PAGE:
Another promising technology is the use of eye-tracking devices to diagnose dyslexia. Dyslexia affects reading ability, and those affected usually struggle to track text smoothly. Eye-tracking devices can measure how a person's eyes move when reading and identify irregularities which may indicate dyslexia.[14] Dr Matthew Schneps, director of the Laboratory for Visual Learning at Harvard University from 2015 to 2018, explained that tracking eye movements and understanding how people read can help better understand why some people struggle with reading and identify the appropriate support. As such, by incorporating gender-informed diagnostic tools and leveraging advancements in technology, we can ensure that dyslexic women and girls can be diagnosed and receive the support they need to thrive.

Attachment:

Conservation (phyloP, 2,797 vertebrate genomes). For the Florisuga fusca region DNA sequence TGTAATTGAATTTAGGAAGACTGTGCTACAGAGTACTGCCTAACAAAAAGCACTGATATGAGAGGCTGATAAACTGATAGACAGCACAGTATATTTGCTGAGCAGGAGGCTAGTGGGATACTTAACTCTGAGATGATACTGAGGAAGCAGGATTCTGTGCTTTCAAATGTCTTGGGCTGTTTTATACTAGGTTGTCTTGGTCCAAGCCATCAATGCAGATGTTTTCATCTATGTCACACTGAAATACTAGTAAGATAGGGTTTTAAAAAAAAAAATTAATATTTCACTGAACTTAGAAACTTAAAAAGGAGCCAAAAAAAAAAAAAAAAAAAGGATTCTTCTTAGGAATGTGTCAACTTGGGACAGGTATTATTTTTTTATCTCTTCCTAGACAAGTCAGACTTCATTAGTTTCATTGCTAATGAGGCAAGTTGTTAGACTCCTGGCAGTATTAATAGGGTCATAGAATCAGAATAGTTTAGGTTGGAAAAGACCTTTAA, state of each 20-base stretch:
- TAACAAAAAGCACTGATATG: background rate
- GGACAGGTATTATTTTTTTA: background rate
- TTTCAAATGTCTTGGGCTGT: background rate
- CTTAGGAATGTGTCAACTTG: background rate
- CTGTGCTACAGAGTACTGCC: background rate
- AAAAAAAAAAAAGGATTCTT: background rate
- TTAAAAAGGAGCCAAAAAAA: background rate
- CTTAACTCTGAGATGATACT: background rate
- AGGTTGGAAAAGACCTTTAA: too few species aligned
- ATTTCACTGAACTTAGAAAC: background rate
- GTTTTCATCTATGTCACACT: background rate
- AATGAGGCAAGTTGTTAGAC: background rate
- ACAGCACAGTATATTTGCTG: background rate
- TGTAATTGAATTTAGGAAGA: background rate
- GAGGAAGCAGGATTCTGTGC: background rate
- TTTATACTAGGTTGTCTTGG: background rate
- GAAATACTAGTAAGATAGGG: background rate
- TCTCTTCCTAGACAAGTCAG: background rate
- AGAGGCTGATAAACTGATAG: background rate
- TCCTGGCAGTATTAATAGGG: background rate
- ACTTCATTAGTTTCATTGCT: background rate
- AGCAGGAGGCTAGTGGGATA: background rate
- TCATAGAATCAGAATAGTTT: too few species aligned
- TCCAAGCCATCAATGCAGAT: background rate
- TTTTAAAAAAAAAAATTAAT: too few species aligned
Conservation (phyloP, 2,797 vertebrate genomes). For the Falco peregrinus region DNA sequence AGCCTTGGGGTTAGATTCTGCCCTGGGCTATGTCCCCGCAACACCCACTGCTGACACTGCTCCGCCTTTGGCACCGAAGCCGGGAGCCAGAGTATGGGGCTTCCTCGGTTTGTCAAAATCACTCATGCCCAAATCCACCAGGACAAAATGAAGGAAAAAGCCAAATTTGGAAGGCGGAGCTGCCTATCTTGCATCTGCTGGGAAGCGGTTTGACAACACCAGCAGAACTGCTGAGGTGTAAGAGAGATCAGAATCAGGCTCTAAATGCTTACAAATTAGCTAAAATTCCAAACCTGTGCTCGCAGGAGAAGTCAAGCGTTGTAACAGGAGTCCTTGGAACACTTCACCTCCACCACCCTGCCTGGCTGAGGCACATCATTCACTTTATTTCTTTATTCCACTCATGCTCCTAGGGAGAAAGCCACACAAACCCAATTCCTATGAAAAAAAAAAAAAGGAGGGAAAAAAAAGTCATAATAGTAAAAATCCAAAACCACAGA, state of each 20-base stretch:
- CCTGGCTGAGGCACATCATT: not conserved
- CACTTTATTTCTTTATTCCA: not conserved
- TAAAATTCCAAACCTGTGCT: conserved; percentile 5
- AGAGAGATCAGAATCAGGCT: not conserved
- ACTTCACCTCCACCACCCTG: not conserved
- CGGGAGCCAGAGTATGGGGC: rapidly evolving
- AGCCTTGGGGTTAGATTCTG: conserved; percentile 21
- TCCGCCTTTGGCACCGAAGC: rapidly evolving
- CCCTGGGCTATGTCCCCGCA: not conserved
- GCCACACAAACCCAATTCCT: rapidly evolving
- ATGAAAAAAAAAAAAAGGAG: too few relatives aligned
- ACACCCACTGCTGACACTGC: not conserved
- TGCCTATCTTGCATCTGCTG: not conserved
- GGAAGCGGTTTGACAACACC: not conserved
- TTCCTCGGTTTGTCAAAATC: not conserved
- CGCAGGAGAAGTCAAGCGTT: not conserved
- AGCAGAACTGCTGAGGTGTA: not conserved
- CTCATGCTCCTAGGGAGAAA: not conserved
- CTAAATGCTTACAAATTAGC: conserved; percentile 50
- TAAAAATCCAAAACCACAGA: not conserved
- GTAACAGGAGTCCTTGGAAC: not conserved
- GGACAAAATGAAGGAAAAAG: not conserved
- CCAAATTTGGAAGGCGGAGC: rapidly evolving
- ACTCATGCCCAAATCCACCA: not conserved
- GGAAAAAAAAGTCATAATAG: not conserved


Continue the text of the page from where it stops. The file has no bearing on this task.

Technology is also being developed to aid the diagnosis of ADHD through the use of virtual reality (VR), for instance, to assess attention and impulse control. Researchers at the University of Central Florida have developed a VR program that simulates classroom environments to test children's attention and impulse control.[15] The program allows researchers to monitor how children respond to distractions and therefore assess their ability to focus.[16]These emerging technologies can help improve the lives of women and girls with ADHD by facilitating accurate diagnosis and providing them with the required support and treatment.